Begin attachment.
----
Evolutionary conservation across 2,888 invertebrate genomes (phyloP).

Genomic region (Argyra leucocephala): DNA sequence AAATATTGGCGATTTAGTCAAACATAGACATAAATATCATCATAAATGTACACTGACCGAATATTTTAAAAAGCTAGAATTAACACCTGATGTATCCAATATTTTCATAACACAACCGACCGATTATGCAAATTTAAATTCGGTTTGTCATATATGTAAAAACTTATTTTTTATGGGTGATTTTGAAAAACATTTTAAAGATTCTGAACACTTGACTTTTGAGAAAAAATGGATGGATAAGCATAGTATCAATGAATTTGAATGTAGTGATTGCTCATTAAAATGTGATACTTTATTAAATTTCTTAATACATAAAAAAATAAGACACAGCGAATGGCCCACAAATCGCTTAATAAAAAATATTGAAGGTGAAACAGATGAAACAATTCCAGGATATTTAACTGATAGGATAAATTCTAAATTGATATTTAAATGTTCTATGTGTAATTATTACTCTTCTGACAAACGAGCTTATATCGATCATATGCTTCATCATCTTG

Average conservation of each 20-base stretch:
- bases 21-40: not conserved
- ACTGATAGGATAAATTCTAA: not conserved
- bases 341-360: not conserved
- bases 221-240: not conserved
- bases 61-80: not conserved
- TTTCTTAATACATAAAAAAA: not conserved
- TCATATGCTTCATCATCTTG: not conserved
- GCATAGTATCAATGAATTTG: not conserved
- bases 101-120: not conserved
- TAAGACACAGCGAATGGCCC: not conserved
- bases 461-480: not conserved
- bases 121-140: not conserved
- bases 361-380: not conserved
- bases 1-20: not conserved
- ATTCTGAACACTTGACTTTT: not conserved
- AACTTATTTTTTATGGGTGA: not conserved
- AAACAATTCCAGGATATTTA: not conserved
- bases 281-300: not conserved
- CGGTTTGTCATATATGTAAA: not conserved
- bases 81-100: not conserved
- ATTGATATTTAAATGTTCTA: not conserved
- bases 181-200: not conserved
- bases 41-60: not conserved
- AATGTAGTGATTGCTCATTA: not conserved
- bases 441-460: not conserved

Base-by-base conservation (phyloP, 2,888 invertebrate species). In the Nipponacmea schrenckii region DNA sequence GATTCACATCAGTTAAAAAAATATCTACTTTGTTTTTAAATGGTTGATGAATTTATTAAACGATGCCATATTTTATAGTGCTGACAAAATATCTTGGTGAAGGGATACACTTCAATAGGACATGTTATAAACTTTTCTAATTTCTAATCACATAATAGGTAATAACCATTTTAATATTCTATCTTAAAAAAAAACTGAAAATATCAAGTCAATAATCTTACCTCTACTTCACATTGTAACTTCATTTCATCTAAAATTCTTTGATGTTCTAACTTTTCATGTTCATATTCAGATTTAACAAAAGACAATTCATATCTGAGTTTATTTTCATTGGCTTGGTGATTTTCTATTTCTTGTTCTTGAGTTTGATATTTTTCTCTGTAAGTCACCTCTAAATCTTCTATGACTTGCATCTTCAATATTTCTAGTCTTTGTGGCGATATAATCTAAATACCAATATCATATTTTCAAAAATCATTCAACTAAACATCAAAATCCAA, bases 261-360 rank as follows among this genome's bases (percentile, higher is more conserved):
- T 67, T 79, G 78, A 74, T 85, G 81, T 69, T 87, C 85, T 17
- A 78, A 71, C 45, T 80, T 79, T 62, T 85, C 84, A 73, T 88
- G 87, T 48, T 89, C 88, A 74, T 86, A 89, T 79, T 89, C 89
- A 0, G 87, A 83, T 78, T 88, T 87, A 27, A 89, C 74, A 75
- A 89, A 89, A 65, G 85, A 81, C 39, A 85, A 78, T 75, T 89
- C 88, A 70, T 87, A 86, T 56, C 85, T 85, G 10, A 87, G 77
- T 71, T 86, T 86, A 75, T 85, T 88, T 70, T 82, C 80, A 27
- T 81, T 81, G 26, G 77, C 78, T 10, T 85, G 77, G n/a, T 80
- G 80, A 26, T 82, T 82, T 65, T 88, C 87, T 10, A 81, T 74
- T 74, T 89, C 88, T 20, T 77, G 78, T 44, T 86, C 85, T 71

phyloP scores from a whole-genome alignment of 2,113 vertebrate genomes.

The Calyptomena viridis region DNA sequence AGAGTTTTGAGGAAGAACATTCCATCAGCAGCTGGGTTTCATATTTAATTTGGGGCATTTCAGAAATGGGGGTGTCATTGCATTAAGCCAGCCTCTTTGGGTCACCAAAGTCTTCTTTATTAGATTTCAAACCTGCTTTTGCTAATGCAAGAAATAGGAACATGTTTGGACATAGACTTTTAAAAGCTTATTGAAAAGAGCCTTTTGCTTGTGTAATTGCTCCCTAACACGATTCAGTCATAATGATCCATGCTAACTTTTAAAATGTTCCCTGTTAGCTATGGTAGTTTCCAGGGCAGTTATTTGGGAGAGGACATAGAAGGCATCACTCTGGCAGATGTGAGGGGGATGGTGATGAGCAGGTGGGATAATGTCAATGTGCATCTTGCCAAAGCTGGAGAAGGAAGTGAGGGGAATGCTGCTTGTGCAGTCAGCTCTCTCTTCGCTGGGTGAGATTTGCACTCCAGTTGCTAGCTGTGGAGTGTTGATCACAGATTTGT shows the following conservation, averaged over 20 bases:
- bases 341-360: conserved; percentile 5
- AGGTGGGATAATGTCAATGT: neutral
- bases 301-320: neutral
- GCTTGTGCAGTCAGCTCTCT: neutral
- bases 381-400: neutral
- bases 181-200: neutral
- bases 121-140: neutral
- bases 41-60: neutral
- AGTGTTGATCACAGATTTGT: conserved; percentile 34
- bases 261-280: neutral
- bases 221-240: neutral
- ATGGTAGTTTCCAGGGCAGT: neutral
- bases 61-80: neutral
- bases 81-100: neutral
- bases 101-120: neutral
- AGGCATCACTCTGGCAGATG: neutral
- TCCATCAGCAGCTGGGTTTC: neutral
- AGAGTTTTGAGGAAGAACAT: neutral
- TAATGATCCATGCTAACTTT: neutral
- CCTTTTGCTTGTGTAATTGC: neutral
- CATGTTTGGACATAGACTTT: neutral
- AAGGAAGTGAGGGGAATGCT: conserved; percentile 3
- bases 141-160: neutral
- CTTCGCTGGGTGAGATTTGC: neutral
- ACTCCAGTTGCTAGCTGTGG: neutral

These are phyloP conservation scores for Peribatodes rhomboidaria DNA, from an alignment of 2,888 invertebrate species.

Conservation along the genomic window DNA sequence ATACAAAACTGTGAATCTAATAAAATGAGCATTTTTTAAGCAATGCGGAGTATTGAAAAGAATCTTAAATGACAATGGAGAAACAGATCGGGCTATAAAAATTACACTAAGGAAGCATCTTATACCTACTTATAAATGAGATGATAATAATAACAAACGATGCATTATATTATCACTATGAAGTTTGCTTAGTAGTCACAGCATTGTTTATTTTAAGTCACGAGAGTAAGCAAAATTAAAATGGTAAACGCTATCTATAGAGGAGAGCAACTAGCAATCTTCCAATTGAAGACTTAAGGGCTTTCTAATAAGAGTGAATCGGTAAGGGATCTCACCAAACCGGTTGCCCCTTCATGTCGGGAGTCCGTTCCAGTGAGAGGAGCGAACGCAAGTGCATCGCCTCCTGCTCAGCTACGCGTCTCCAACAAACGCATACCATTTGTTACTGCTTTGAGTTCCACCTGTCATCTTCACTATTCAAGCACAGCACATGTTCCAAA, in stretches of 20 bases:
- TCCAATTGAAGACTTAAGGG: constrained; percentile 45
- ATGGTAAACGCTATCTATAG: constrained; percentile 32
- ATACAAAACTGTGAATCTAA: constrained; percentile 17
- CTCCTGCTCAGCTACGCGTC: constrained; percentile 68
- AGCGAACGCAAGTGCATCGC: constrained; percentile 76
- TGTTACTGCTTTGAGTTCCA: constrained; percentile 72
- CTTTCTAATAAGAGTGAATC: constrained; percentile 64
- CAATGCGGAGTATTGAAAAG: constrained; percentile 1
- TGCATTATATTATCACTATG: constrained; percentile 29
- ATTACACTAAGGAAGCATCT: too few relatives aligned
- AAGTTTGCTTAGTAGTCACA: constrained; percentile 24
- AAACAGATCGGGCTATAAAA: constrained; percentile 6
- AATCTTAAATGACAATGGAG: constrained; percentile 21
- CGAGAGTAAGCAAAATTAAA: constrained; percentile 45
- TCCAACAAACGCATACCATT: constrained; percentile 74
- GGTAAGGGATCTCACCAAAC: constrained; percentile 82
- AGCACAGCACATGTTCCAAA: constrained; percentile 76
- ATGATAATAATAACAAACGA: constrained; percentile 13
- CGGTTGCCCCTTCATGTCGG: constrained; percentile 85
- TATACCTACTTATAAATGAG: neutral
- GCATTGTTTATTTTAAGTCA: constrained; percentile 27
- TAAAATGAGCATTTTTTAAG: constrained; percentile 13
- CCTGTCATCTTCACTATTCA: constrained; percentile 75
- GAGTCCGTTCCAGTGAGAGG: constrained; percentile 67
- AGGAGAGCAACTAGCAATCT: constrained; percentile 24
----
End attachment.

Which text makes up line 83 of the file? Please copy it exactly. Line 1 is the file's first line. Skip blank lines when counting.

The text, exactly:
- TCCAACAAACGCATACCATT: constrained; percentile 74